Journal of Refractive Surgery

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Original Articles 

Laser in situ Keratomileusis to Correct Residual Myopia After Cataract Surgery

Maria J Ayala, MD, PhD; Juan J Pérez-Santonja, MD; Alberto Artola, MD, PhD; Pascual Claramonte, MD; Jorge L Alió, MD, PhD

Abstract

ABSTRACT

PURPOSE: To evaluate the effectiveness, predictability, and safety of laser in situ keratomileusis (LASIK) for correcting residual myopia after cataract surgery with intraocular lens implantation.

METHODS: Twenty-two eyes of 22 patients underwent LASIK for the correction of residual myopia after cataract surgery. LASIK was carried out using the Chiron Automated Corneal Shaper and the NIDEK EC-5000 excimer laser. In all eyes, the follow-up was 12 months.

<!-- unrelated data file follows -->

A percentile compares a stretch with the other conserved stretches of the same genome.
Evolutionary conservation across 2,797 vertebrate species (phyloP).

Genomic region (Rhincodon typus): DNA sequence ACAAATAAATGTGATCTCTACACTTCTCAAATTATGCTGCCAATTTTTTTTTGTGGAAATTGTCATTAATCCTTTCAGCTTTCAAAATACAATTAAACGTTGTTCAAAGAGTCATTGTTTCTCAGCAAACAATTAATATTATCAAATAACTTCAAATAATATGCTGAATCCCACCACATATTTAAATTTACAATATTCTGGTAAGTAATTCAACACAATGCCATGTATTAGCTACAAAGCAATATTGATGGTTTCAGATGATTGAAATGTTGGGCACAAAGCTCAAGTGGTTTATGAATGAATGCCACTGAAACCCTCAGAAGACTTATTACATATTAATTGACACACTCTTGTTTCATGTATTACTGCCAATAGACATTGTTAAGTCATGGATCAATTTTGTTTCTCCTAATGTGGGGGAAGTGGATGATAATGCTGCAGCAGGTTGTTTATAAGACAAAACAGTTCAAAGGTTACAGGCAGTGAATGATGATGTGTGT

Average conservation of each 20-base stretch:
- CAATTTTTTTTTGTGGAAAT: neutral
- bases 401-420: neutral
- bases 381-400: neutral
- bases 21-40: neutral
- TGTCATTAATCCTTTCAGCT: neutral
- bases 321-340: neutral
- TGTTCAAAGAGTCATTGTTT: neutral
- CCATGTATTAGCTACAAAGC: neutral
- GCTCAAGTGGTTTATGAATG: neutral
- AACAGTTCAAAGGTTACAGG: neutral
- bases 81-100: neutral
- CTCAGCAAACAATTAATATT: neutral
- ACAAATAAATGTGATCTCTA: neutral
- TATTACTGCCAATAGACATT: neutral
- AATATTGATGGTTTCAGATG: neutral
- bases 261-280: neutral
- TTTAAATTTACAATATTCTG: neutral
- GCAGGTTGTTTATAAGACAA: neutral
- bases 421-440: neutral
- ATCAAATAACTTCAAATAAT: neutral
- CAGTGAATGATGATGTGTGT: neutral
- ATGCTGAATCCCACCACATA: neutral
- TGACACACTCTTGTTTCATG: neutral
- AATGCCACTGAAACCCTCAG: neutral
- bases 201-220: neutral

RESULTS: Before LASIK, 1 eye (4.5%) had an uncorrected visual acuity of 0.5 or better; 12 months after LASIK, 10 eyes (45.4%) achieved this level of visual acuity and 0 eyes achieved 1.00 or better. Before LASIK, mean refraction was -2.90 ± 1.80 D; 12 months after LASIK it decreased significantly to 0.40 ± 0.60 D (P < .01). In 18 eyes (81.8%) at 12 months after LASIK, spherical equivalent refraction was within ±1.00 D of emmetropia; 11 eyes (50%) were within 0.50 D. No vision-threatening complications occurred.

CONCLUSION: LASIK with the Automated Corneal Shaper and Nidek EC-5000 excimer laser was an effective, predictable, stable, and safe procedure for correcting residual myopia after cataract surgery. No intraocular lens or cataract incision related complications occurred when LASIK was performed at least 3 months after phacoemulsification. [J Refract Surg 2001;17:12-16]

Abstract

ABSTRACT

PURPOSE: To evaluate the effectiveness, predictability, and safety of laser in situ keratomileusis (LASIK) for correcting residual myopia after cataract surgery with intraocular lens implantation.